Soon, all of us will see part or all of our work replaced by A.I.
We once thought that automation was a threat only to manual labor, limited to factories and entry-level functions. These types of stories have made headlines since the Luddites destroyed factory machinery in the early 1800s.
But now, thanks to artificial intelligence, none of us is immune.
Even in the once-untouchable realm of what Peter Drucker calls “knowledge work” (that is to say, “white-collar” jobs), humans could be replaced by software.
Consider the case of John, a senior network consulting engineer in his late 40s at one of the leading technology companies on the planet. He had worked diligently his whole career to prepare himself for emerging technologies, assuming that this would be the key to success and long-term stability. He had basically reached the pinnacle of the profession in technical skills, experience and certifications.
His job entailed monitoring his clients’ network optimization, conducting analyses and producing detailed reports with recommendations for network performance improvement.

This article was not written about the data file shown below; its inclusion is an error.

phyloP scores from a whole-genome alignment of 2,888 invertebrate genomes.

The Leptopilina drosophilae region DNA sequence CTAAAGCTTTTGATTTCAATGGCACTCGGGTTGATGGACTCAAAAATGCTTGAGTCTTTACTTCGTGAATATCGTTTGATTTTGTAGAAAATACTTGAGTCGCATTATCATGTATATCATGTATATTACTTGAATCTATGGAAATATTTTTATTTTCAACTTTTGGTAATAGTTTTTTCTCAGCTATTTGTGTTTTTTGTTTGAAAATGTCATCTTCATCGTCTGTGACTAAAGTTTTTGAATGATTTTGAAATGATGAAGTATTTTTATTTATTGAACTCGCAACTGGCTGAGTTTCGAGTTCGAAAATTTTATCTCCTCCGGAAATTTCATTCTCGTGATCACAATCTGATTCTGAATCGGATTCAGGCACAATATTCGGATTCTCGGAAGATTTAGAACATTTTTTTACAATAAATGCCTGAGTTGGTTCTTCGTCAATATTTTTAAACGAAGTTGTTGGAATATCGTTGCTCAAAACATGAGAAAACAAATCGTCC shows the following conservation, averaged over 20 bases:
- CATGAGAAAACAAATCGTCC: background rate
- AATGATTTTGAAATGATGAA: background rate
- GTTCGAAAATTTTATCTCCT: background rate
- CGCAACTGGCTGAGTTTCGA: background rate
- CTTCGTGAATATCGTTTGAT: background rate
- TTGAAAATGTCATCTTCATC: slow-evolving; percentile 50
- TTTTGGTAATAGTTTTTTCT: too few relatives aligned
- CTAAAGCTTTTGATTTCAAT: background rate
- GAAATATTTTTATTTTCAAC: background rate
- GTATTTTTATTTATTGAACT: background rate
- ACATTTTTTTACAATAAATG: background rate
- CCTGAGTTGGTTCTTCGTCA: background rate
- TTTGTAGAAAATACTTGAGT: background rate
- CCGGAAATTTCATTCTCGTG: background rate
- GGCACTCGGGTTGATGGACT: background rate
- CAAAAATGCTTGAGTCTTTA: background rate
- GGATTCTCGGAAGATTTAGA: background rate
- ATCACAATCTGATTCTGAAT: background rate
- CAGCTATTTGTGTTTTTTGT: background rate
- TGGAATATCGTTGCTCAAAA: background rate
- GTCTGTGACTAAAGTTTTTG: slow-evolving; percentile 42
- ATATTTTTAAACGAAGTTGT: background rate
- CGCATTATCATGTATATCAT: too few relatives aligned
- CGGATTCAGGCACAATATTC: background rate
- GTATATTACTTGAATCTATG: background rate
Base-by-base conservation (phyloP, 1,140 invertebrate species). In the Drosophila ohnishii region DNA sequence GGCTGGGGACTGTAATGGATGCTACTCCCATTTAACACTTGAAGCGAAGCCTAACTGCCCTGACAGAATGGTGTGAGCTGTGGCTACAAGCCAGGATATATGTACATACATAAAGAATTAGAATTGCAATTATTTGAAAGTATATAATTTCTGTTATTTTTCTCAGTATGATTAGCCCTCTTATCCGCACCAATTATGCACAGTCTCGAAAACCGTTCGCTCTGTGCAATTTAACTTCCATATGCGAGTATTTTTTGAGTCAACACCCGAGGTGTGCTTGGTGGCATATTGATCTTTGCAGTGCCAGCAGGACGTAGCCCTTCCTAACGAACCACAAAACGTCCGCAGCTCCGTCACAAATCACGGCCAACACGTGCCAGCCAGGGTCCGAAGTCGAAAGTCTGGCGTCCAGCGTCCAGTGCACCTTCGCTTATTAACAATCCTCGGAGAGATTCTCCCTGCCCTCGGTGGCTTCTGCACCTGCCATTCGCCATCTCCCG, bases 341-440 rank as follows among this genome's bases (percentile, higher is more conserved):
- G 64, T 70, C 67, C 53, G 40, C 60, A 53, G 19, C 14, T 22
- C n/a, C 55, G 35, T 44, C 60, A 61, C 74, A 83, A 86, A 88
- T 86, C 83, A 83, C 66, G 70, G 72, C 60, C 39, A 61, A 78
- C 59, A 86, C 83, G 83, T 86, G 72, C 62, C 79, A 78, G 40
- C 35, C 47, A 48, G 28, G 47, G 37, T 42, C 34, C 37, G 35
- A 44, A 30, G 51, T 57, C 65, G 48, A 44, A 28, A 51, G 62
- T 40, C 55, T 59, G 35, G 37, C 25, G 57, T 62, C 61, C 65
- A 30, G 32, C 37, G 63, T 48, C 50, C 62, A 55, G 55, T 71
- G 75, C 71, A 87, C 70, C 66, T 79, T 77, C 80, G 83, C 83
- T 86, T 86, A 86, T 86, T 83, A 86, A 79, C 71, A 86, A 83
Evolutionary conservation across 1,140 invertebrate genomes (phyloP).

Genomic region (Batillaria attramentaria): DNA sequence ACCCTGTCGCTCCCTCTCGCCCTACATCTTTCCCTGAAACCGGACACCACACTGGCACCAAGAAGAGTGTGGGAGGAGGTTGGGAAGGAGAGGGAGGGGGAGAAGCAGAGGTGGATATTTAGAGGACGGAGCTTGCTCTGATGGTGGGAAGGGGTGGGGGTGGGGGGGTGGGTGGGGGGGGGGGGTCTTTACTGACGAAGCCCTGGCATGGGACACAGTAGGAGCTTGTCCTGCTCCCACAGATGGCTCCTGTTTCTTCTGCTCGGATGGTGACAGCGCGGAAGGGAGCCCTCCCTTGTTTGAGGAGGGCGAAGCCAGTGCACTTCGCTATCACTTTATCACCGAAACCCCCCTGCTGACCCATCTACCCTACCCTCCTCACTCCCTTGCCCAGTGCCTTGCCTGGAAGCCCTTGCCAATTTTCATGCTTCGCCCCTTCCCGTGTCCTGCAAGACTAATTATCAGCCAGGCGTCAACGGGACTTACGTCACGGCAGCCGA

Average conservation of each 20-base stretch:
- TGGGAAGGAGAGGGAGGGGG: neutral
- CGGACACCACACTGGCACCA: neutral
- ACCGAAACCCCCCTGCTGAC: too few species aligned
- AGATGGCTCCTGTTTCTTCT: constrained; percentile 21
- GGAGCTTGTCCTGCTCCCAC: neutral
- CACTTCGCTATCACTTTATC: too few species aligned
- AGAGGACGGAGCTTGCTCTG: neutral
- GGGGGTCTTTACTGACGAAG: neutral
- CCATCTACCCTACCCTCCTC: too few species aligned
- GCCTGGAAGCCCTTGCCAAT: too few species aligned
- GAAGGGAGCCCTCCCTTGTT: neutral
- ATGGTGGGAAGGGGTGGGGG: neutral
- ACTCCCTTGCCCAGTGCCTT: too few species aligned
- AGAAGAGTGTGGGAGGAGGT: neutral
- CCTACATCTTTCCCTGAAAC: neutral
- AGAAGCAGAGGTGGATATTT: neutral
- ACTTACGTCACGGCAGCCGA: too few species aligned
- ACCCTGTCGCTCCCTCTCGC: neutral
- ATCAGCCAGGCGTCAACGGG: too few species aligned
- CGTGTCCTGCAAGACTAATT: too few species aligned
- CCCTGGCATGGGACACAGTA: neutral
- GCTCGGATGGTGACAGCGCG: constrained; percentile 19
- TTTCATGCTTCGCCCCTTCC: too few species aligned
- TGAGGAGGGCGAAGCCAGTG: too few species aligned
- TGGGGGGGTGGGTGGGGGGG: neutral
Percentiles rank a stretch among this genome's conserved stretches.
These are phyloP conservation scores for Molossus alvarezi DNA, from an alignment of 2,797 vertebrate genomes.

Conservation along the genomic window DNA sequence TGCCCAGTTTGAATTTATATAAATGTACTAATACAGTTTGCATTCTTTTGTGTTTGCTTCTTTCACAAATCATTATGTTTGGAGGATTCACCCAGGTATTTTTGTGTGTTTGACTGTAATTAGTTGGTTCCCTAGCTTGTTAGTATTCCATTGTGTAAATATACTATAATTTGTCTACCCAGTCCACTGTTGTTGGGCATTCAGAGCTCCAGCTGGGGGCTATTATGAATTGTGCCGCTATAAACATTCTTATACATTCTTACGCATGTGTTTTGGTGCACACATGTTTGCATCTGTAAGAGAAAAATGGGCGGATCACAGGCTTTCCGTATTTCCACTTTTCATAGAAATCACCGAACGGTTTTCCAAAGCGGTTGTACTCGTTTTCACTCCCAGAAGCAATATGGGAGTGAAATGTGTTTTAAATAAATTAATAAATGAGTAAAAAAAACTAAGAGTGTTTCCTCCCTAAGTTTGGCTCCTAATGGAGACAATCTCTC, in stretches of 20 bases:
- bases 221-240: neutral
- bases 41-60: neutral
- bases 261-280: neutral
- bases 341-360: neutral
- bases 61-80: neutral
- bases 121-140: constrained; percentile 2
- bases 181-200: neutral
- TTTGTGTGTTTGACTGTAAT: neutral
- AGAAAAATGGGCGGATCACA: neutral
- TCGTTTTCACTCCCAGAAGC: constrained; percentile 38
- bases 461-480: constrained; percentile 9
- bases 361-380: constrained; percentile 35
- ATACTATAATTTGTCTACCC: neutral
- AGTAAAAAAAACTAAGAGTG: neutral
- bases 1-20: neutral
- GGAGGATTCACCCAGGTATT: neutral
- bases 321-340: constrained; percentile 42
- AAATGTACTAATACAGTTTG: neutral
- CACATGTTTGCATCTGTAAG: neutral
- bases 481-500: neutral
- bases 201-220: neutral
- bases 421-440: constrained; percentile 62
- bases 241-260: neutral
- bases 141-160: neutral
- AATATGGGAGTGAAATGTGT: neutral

Almost all of that, his manager told him one day, would be automated. And soon.
The company was planning to use artificial intelligence to power real-time data dashboards available to clients with a few clicks, with real-time alerts providing immediate action recommendations.
John never dreamt that he, a guru-status engineer and a master of technology, could be replaced by the technology itself.
He needed to adapt but didn’t know how. No certification prepared him for this.
It’s coming for all professions
This is what’s going to happen to tens of millions of executives and professionals in every imaginable profession — not just tech — in the coming decades.